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In this program of his own compositions, trumpeter Kenny Wheeler teams up with saxophonist Chris Potter to drive jazz's modern mainstream. Together with pianist John Taylor and bassist Dave Holland, they explore paths that need to be followed, but yet allow for complete freedom. Wheeler's themes are lyrical, allowing the quartet to simmer gently with lush harmony and flowing melodic threads. Around each melody, the foursome weaves an intricate design of spontaneous lines that move cohesively in a mellow affair.
The title track begins with Wheeler's flugelhorn in a solemn procession that asks the question "What Now?" sincerely. Do we know where jazz is headed? Do we sit back and let it evolve, or do we force change? Wheeler prefers to dream about it and to let things ride smoothly over timeless combinations of musical elements that are blended together naturally. The ballad approach applies today as it did at the beginning of time. Beauty of sound and motion belies a true belief in art as a prescription for life itself. With that musical thread driving him, Wheeler devotes his quartet session to a search for lyrical beauty from a balladeer's viewpoint. Everything fits together well, and he makes sure the refrains are tied together seamlessly.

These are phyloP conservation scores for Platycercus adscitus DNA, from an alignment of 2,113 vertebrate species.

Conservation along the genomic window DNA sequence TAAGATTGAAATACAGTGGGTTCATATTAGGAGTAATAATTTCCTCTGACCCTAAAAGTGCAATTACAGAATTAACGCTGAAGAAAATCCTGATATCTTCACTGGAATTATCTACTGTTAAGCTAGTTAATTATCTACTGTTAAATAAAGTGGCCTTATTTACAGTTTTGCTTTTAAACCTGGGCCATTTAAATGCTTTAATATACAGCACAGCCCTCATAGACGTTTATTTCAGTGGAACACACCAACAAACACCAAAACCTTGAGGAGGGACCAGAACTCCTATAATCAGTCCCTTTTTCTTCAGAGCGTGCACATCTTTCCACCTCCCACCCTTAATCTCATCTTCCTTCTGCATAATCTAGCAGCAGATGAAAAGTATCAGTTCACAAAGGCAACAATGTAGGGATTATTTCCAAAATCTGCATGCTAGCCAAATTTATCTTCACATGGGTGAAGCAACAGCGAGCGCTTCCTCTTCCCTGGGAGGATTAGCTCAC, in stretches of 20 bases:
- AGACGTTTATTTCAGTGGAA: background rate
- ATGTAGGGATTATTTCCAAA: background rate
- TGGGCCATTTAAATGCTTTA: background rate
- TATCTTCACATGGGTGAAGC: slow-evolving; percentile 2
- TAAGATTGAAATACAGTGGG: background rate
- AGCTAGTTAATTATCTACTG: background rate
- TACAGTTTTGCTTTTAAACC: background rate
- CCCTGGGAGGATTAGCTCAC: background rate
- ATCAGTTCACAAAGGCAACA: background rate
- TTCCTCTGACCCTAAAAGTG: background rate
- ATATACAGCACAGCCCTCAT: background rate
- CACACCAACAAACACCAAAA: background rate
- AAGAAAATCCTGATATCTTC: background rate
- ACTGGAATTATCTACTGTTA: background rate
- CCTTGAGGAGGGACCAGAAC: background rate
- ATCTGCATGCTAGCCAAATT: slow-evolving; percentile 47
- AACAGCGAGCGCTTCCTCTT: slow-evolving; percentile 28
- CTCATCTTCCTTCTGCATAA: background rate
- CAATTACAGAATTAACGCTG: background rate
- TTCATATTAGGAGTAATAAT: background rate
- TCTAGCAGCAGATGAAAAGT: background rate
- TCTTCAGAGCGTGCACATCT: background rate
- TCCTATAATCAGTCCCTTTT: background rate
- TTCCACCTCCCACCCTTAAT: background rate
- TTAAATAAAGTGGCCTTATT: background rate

While part of the program drives with dreamy intensity, most relies on lyrical beauty for its inspiration. Hence, no drummer was called in for this date. Wheeler pours out his thoughts, not in a conversational style, but as one singing praises of what strikes him as established objects of beautiful art. He and his musical partners prefer to celebrate what appeals to our aesthetic nature, and it works out well.
Track Listing: Iowa City; One Two Three; March Mist; The love Mourns; The Sweet Yakity Waltz; What Now?; For Tracy; Verona.
Personnel: Kenny Wheeler- flugelhorn; Chris Potter- tenor saxophone; John Taylor- piano; Dave Holland- double bass.
I grew up listening to mainstream '70s rock then ended up on the staff at the college paper at San Diego State, and volunteered to review heavy metal LPs. My second semester, the music editor dropped a Fenton Robinson LP on my desk, Night Flight. You like metal; they play guitar--he plays guitar, the editor told me
I grew up listening to mainstream '70s rock then ended up on the staff at the college paper at San Diego State, and volunteered to review heavy metal LPs. My second semester, the music editor dropped a Fenton Robinson LP on my desk, Night Flight. You like metal; they play guitar--he plays guitar, the editor told me. If we don't run a review, Alligator Records is going to stop servicing us.
Night Flight opened up a whole new world for me--the blues led me, inevitably, to Basie, who led to Duke, who led to Mingus, who led to Miles, who led to ...